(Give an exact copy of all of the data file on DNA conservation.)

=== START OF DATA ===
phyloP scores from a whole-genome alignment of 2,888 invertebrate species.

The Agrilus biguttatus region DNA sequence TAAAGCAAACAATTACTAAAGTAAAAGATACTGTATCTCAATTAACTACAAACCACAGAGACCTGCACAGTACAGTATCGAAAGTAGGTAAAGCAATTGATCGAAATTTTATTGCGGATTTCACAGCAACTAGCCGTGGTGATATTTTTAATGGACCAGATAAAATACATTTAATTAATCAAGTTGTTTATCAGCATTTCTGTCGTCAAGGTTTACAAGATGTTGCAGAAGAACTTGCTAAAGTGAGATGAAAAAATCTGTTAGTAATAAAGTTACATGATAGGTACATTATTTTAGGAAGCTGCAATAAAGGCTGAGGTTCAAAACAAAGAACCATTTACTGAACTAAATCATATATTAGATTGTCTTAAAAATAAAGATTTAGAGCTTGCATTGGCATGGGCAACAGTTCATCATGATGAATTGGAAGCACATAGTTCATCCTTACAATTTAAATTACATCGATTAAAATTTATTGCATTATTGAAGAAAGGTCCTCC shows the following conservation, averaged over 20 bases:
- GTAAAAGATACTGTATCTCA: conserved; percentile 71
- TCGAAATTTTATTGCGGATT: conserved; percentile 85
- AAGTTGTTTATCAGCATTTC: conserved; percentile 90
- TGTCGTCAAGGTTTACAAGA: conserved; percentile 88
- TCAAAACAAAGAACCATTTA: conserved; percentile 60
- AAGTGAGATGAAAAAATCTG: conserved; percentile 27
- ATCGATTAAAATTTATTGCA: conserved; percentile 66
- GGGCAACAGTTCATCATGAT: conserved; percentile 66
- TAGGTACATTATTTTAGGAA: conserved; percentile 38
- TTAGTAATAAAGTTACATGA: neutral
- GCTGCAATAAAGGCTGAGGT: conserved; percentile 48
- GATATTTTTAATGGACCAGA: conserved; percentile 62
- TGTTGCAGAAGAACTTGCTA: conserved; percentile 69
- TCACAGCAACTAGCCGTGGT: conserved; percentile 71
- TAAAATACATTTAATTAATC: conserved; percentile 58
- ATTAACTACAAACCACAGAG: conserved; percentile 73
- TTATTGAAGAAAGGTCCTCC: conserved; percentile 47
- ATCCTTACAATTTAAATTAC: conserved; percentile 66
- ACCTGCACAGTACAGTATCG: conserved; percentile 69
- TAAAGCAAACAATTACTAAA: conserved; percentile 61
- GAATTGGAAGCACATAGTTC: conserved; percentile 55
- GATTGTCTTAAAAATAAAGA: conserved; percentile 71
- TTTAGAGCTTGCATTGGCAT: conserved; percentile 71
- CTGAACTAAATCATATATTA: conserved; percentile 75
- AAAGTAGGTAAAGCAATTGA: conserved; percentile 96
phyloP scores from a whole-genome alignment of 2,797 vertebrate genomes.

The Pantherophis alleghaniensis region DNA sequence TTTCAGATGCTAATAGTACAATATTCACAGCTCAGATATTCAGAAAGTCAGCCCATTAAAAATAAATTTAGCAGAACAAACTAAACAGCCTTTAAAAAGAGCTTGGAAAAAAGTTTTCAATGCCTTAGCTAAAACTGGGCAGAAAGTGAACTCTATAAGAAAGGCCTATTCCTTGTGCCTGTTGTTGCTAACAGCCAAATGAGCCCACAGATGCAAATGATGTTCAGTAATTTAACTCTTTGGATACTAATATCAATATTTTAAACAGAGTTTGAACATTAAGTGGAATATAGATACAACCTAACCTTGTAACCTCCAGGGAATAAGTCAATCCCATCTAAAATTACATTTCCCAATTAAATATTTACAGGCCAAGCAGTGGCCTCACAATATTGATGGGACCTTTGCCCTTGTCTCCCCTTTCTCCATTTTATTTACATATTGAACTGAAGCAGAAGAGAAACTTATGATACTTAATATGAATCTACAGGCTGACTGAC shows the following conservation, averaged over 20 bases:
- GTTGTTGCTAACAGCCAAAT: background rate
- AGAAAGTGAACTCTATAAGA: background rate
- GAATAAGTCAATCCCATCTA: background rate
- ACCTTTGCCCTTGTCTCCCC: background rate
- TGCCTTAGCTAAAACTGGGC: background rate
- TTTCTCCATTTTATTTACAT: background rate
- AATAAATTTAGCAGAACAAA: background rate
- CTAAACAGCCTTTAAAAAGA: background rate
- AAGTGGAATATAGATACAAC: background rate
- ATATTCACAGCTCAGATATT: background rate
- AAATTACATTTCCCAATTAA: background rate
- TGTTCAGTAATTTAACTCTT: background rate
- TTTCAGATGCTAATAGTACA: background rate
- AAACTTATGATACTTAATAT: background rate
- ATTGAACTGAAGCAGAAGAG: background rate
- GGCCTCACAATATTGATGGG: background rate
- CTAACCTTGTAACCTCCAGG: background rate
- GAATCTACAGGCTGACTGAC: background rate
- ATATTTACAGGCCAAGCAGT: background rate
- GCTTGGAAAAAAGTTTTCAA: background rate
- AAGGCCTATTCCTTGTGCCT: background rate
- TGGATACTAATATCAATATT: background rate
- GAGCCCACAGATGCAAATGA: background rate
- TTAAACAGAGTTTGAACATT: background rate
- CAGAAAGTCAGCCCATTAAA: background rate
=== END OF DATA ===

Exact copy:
phyloP scores from a whole-genome alignment of 2,888 invertebrate species.

The Agrilus biguttatus region DNA sequence TAAAGCAAACAATTACTAAAGTAAAAGATACTGTATCTCAATTAACTACAAACCACAGAGACCTGCACAGTACAGTATCGAAAGTAGGTAAAGCAATTGATCGAAATTTTATTGCGGATTTCACAGCAACTAGCCGTGGTGATATTTTTAATGGACCAGATAAAATACATTTAATTAATCAAGTTGTTTATCAGCATTTCTGTCGTCAAGGTTTACAAGATGTTGCAGAAGAACTTGCTAAAGTGAGATGAAAAAATCTGTTAGTAATAAAGTTACATGATAGGTACATTATTTTAGGAAGCTGCAATAAAGGCTGAGGTTCAAAACAAAGAACCATTTACTGAACTAAATCATATATTAGATTGTCTTAAAAATAAAGATTTAGAGCTTGCATTGGCATGGGCAACAGTTCATCATGATGAATTGGAAGCACATAGTTCATCCTTACAATTTAAATTACATCGATTAAAATTTATTGCATTATTGAAGAAAGGTCCTCC shows the following conservation, averaged over 20 bases:
- GTAAAAGATACTGTATCTCA: conserved; percentile 71
- TCGAAATTTTATTGCGGATT: conserved; percentile 85
- AAGTTGTTTATCAGCATTTC: conserved; percentile 90
- TGTCGTCAAGGTTTACAAGA: conserved; percentile 88
- TCAAAACAAAGAACCATTTA: conserved; percentile 60
- AAGTGAGATGAAAAAATCTG: conserved; percentile 27
- ATCGATTAAAATTTATTGCA: conserved; percentile 66
- GGGCAACAGTTCATCATGAT: conserved; percentile 66
- TAGGTACATTATTTTAGGAA: conserved; percentile 38
- TTAGTAATAAAGTTACATGA: neutral
- GCTGCAATAAAGGCTGAGGT: conserved; percentile 48
- GATATTTTTAATGGACCAGA: conserved; percentile 62
- TGTTGCAGAAGAACTTGCTA: conserved; percentile 69
- TCACAGCAACTAGCCGTGGT: conserved; percentile 71
- TAAAATACATTTAATTAATC: conserved; percentile 58
- ATTAACTACAAACCACAGAG: conserved; percentile 73
- TTATTGAAGAAAGGTCCTCC: conserved; percentile 47
- ATCCTTACAATTTAAATTAC: conserved; percentile 66
- ACCTGCACAGTACAGTATCG: conserved; percentile 69
- TAAAGCAAACAATTACTAAA: conserved; percentile 61
- GAATTGGAAGCACATAGTTC: conserved; percentile 55
- GATTGTCTTAAAAATAAAGA: conserved; percentile 71
- TTTAGAGCTTGCATTGGCAT: conserved; percentile 71
- CTGAACTAAATCATATATTA: conserved; percentile 75
- AAAGTAGGTAAAGCAATTGA: conserved; percentile 96
phyloP scores from a whole-genome alignment of 2,797 vertebrate genomes.

The Pantherophis alleghaniensis region DNA sequence TTTCAGATGCTAATAGTACAATATTCACAGCTCAGATATTCAGAAAGTCAGCCCATTAAAAATAAATTTAGCAGAACAAACTAAACAGCCTTTAAAAAGAGCTTGGAAAAAAGTTTTCAATGCCTTAGCTAAAACTGGGCAGAAAGTGAACTCTATAAGAAAGGCCTATTCCTTGTGCCTGTTGTTGCTAACAGCCAAATGAGCCCACAGATGCAAATGATGTTCAGTAATTTAACTCTTTGGATACTAATATCAATATTTTAAACAGAGTTTGAACATTAAGTGGAATATAGATACAACCTAACCTTGTAACCTCCAGGGAATAAGTCAATCCCATCTAAAATTACATTTCCCAATTAAATATTTACAGGCCAAGCAGTGGCCTCACAATATTGATGGGACCTTTGCCCTTGTCTCCCCTTTCTCCATTTTATTTACATATTGAACTGAAGCAGAAGAGAAACTTATGATACTTAATATGAATCTACAGGCTGACTGAC shows the following conservation, averaged over 20 bases:
- GTTGTTGCTAACAGCCAAAT: background rate
- AGAAAGTGAACTCTATAAGA: background rate
- GAATAAGTCAATCCCATCTA: background rate
- ACCTTTGCCCTTGTCTCCCC: background rate
- TGCCTTAGCTAAAACTGGGC: background rate
- TTTCTCCATTTTATTTACAT: background rate
- AATAAATTTAGCAGAACAAA: background rate
- CTAAACAGCCTTTAAAAAGA: background rate
- AAGTGGAATATAGATACAAC: background rate
- ATATTCACAGCTCAGATATT: background rate
- AAATTACATTTCCCAATTAA: background rate
- TGTTCAGTAATTTAACTCTT: background rate
- TTTCAGATGCTAATAGTACA: background rate
- AAACTTATGATACTTAATAT: background rate
- ATTGAACTGAAGCAGAAGAG: background rate
- GGCCTCACAATATTGATGGG: background rate
- CTAACCTTGTAACCTCCAGG: background rate
- GAATCTACAGGCTGACTGAC: background rate
- ATATTTACAGGCCAAGCAGT: background rate
- GCTTGGAAAAAAGTTTTCAA: background rate
- AAGGCCTATTCCTTGTGCCT: background rate
- TGGATACTAATATCAATATT: background rate
- GAGCCCACAGATGCAAATGA: background rate
- TTAAACAGAGTTTGAACATT: background rate
- CAGAAAGTCAGCCCATTAAA: background rate